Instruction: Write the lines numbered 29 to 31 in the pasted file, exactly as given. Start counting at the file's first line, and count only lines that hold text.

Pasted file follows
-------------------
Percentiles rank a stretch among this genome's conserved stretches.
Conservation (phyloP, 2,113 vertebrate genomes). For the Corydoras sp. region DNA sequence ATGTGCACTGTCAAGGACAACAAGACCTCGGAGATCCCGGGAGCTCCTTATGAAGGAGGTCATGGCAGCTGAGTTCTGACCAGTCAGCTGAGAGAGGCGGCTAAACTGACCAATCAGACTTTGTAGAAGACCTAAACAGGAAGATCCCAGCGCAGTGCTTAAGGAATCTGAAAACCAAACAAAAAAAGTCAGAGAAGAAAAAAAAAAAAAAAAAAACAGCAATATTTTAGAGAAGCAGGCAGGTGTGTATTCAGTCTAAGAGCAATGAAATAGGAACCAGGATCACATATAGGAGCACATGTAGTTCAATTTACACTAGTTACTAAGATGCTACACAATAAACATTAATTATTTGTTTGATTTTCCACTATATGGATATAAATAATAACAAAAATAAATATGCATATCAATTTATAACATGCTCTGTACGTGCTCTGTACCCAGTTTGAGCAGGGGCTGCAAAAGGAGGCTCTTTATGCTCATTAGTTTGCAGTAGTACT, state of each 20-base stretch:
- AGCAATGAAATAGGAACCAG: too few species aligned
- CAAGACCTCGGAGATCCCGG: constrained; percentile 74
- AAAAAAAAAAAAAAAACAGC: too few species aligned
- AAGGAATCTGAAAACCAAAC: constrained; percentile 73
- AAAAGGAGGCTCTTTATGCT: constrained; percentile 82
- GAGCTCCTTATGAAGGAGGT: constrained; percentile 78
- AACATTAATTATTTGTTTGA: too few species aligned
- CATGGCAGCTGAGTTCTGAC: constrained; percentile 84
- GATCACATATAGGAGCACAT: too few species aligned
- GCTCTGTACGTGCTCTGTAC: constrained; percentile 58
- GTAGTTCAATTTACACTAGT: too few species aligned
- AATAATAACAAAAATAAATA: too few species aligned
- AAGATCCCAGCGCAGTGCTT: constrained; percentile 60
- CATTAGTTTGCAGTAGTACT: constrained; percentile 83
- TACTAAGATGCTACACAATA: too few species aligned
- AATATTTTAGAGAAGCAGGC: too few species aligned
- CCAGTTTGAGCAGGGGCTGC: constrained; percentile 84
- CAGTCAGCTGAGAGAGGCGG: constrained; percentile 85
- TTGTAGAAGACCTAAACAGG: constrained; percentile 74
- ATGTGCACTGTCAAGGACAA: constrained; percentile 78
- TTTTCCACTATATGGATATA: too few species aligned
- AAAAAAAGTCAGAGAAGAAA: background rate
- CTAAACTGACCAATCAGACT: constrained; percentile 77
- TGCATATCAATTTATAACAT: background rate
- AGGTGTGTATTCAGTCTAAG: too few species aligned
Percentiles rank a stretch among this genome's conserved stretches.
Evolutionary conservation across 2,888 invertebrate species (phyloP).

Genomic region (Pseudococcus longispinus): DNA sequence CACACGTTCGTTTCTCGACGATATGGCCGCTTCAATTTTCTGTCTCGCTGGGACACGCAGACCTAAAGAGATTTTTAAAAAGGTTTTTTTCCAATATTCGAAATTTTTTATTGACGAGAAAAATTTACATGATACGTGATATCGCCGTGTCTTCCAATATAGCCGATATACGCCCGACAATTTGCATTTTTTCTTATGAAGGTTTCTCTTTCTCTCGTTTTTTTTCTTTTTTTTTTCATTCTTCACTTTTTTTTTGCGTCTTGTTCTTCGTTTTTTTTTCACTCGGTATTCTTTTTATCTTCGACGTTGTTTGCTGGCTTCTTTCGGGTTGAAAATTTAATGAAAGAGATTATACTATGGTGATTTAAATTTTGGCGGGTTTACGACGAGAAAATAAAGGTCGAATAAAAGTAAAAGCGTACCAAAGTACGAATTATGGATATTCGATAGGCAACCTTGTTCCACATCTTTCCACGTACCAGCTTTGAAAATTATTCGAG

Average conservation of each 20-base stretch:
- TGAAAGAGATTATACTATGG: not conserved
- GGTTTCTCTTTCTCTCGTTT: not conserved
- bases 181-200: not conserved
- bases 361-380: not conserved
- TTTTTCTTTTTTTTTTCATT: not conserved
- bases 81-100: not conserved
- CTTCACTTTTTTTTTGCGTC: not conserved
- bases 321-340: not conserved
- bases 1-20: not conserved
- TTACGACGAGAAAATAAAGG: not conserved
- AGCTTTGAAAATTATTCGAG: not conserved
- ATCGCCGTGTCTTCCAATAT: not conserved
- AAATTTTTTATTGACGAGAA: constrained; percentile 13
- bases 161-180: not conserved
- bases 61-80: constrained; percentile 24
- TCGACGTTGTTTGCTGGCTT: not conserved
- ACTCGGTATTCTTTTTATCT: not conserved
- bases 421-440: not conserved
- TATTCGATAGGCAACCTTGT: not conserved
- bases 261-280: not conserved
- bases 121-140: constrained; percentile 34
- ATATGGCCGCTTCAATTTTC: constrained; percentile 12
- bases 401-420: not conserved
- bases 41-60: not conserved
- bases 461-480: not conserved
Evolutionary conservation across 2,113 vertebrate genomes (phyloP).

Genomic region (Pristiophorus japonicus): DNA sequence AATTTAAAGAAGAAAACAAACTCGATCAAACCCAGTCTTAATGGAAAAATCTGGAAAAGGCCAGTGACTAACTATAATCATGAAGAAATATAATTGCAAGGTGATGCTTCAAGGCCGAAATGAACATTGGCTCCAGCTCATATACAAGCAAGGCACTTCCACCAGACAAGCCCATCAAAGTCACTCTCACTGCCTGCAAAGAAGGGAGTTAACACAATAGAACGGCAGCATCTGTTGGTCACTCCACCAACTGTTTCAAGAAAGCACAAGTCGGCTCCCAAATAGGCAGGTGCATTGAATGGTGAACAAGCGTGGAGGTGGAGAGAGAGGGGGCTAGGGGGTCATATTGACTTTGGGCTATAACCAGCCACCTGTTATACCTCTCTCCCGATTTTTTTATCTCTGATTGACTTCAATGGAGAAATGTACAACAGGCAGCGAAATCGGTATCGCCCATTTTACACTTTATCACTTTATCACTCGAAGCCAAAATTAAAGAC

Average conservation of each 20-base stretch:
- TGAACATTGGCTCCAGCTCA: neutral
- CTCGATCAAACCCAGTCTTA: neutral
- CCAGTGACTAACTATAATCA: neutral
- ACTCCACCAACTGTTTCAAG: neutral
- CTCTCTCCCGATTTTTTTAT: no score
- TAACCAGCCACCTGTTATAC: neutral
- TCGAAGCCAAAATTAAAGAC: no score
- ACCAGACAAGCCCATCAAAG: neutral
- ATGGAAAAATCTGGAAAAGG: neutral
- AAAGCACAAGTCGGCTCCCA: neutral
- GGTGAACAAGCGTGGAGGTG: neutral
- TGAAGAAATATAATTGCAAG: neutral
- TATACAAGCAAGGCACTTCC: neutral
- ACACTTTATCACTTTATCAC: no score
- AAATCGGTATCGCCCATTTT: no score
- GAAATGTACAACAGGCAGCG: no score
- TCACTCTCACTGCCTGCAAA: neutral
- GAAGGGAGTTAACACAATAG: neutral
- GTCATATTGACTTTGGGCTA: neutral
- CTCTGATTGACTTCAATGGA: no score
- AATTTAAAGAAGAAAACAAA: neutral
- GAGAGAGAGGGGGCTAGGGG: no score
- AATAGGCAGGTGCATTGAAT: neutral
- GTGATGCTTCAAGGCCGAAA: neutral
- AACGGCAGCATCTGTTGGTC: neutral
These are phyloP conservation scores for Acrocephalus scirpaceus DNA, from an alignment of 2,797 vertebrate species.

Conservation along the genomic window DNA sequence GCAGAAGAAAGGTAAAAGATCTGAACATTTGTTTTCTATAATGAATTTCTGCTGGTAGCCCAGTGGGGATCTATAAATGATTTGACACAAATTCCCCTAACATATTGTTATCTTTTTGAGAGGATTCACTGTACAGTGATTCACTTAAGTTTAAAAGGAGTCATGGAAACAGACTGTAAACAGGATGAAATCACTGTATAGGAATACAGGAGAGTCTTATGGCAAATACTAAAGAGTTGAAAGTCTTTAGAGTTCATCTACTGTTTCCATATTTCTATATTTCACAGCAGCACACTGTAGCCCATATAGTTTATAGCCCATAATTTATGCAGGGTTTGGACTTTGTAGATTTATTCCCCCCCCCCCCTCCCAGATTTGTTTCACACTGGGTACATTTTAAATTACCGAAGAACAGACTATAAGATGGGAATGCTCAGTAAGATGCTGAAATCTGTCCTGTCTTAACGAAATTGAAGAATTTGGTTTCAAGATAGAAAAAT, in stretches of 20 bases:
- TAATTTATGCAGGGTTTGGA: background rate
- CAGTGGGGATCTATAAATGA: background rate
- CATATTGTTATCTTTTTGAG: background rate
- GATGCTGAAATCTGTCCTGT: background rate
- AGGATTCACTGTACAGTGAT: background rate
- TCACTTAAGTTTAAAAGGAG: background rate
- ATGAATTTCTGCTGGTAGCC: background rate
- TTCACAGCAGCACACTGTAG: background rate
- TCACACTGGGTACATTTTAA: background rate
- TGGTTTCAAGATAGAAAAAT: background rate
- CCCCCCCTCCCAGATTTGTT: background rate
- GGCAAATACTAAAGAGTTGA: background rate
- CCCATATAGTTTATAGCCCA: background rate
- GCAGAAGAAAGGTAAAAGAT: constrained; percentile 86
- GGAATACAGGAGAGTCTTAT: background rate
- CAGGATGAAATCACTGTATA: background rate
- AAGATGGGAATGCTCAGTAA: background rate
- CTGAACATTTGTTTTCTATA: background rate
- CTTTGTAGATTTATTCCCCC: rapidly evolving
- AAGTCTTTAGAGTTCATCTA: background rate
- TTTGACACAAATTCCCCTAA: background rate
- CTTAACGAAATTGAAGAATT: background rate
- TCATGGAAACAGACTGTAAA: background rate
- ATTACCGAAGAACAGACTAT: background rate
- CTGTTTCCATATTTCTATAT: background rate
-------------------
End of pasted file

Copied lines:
Evolutionary conservation across 2,888 invertebrate species (phyloP).

Genomic region (Pseudococcus longispinus): DNA sequence CACACGTTCGTTTCTCGACGATATGGCCGCTTCAATTTTCTGTCTCGCTGGGACACGCAGACCTAAAGAGATTTTTAAAAAGGTTTTTTTCCAATATTCGAAATTTTTTATTGACGAGAAAAATTTACATGATACGTGATATCGCCGTGTCTTCCAATATAGCCGATATACGCCCGACAATTTGCATTTTTTCTTATGAAGGTTTCTCTTTCTCTCGTTTTTTTTCTTTTTTTTTTCATTCTTCACTTTTTTTTTGCGTCTTGTTCTTCGTTTTTTTTTCACTCGGTATTCTTTTTATCTTCGACGTTGTTTGCTGGCTTCTTTCGGGTTGAAAATTTAATGAAAGAGATTATACTATGGTGATTTAAATTTTGGCGGGTTTACGACGAGAAAATAAAGGTCGAATAAAAGTAAAAGCGTACCAAAGTACGAATTATGGATATTCGATAGGCAACCTTGTTCCACATCTTTCCACGTACCAGCTTTGAAAATTATTCGAG

Average conservation of each 20-base stretch: